Another industrial loss
General Electrics is in difficulties worldwide.
In 2014/5 General Electrics took over the energy branch of the French company Alstom, a sale recommended by Emmanuel Macron then Elysée Deputy general secretary under Francois Hollande, even though GE was already a struggling giant and Alstom was then one of its principal competitors. This is not mentioned today; the Monde newspaper mentions Macron’s responsibility briefly, immediately presenting the defence that he was only following the wishes of the then CEO of Alstom. The plant, in Belfort (Eastern France) makes gas turbines and turbines for nuclear power stations (including Hinkley Point); its future is in jeopardy with 900 possible job losses out of a total of 1,900.
In 2015 at the time of the acquisition, General Electric had undertaken to create 1,000 jobs in the Alstom energy sector between 2016 and 2018. It will pay a 50 million Euro penalty to the French state for its failure to do so. The present minister for the economy plans to involve local authorities in the spending of this fine. This is a paltry sum compared to the fine Alstom had to pay at the time of the sale, a 772 million dollar fine to the US because of a corruption charge; at the time of the acquisition, GE had undertaken to pay the fine, which gave it an advantage over another possible firm, Siemens, which didn’t volunteer to do so. In the event, GE did not pay, saying it was illegal for a third party to pay a fine, which was clear from the beginning.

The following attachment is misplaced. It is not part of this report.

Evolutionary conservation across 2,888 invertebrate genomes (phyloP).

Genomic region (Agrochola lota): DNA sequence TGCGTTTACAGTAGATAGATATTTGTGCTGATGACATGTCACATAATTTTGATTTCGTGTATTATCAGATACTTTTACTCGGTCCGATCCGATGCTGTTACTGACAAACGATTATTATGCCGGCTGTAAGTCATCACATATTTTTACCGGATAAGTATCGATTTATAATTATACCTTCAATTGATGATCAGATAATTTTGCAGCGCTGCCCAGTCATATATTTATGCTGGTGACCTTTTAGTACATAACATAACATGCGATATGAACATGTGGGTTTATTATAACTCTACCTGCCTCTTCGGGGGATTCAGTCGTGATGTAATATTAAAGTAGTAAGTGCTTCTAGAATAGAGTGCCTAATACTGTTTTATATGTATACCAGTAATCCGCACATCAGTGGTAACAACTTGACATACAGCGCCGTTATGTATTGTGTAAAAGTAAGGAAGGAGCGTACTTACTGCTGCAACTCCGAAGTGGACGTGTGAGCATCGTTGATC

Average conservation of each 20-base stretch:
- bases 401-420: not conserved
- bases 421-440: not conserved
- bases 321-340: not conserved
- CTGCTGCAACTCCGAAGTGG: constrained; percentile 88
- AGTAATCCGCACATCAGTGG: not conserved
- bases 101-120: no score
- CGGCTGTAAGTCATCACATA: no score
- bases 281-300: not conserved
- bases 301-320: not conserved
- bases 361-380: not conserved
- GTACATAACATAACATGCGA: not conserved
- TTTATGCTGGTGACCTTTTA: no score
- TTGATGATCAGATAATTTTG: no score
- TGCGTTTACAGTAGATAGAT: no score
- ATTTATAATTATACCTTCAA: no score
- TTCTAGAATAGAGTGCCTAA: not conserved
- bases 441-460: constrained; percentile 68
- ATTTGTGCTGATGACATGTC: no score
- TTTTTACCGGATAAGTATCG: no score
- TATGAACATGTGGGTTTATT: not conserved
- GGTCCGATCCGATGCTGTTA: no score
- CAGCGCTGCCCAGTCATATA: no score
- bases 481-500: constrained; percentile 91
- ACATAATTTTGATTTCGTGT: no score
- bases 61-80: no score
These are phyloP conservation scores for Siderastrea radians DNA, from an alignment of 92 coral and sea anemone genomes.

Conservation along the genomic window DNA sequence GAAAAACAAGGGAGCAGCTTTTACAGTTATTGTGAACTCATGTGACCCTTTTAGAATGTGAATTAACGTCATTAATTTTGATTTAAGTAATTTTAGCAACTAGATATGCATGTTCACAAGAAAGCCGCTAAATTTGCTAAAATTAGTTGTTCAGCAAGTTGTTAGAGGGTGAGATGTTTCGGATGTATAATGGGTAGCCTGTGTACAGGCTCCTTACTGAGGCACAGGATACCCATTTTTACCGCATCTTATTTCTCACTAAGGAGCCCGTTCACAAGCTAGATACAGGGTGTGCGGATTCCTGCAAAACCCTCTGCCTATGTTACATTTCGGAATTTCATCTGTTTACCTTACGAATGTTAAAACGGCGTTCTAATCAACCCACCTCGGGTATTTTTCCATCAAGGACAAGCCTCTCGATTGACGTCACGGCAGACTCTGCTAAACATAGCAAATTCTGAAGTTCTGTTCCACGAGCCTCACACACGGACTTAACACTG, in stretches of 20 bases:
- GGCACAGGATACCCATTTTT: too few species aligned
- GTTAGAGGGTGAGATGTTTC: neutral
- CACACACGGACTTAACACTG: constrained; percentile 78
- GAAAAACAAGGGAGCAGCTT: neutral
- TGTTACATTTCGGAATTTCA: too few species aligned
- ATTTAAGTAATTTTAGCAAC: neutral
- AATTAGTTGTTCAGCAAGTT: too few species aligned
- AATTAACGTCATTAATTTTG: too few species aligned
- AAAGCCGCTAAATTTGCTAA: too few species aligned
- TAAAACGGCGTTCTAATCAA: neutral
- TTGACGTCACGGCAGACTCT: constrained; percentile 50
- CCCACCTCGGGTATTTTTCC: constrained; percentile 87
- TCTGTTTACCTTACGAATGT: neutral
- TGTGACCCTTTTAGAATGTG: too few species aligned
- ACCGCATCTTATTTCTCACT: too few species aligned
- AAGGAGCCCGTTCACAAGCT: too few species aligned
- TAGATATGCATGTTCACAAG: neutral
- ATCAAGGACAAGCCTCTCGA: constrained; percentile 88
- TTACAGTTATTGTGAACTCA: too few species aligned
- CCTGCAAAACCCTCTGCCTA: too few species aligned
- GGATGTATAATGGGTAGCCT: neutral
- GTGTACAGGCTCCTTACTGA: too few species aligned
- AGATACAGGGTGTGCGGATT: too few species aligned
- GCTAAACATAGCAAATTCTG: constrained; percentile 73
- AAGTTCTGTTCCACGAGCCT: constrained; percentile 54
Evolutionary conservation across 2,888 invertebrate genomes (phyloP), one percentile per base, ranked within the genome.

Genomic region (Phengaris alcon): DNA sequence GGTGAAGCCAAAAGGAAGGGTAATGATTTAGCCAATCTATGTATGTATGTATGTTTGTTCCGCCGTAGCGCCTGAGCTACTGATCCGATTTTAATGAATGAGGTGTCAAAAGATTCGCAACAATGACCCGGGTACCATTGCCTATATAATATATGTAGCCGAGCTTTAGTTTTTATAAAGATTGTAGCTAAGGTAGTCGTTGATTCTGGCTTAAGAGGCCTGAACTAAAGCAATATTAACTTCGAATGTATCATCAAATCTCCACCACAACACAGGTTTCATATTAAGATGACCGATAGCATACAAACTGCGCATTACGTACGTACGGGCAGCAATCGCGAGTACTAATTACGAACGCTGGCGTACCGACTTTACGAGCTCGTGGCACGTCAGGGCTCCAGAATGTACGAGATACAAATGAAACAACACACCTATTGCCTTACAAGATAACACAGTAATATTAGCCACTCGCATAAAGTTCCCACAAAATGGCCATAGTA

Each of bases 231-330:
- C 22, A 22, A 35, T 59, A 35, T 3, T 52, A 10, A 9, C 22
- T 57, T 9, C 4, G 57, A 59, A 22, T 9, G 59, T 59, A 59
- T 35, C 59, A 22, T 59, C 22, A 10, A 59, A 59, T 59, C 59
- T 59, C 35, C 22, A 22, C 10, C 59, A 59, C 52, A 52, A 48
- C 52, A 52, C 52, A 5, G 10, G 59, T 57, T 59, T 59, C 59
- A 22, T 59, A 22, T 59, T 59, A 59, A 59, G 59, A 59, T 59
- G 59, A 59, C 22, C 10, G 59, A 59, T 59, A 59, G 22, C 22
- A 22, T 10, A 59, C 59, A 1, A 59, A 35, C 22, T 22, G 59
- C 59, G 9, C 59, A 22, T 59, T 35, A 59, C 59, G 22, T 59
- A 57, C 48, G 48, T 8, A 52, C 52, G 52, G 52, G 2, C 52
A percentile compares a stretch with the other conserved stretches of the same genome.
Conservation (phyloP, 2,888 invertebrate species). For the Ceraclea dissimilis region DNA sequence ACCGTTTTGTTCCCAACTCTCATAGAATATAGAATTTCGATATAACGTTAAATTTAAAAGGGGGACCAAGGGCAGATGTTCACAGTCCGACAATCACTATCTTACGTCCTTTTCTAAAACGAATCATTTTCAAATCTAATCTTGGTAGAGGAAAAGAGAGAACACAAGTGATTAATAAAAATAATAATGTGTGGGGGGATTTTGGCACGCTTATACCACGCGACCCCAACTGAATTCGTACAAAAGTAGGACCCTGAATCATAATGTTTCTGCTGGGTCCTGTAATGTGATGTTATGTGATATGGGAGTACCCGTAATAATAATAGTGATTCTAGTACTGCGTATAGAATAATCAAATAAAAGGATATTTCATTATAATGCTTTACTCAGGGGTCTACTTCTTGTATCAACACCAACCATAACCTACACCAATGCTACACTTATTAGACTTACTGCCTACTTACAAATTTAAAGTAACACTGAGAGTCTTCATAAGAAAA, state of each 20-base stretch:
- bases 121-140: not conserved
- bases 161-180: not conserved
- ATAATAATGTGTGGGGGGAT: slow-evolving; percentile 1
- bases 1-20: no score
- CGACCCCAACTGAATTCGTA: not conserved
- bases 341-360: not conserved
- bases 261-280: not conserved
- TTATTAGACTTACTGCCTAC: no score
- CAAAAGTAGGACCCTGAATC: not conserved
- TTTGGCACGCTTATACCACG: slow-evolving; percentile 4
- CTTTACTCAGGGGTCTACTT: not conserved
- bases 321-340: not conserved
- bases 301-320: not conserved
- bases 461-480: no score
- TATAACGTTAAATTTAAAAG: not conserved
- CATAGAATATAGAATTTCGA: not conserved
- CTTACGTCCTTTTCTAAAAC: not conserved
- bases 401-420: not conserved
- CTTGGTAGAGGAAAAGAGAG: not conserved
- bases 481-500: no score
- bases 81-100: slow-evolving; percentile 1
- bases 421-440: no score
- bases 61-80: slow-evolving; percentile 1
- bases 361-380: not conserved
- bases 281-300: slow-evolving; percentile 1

On 21st May workers at the Belfort plant lined up outside the gates to send off one of their large turbines, in celebration of their work and skill.
A possible non loss, thanks to the Gilets Jaunes
The Macron government wants to sell French assets, in this case Paris Airports. The public is strongly opposed to this, and may conceivably prevent it happening thanks to a referendum.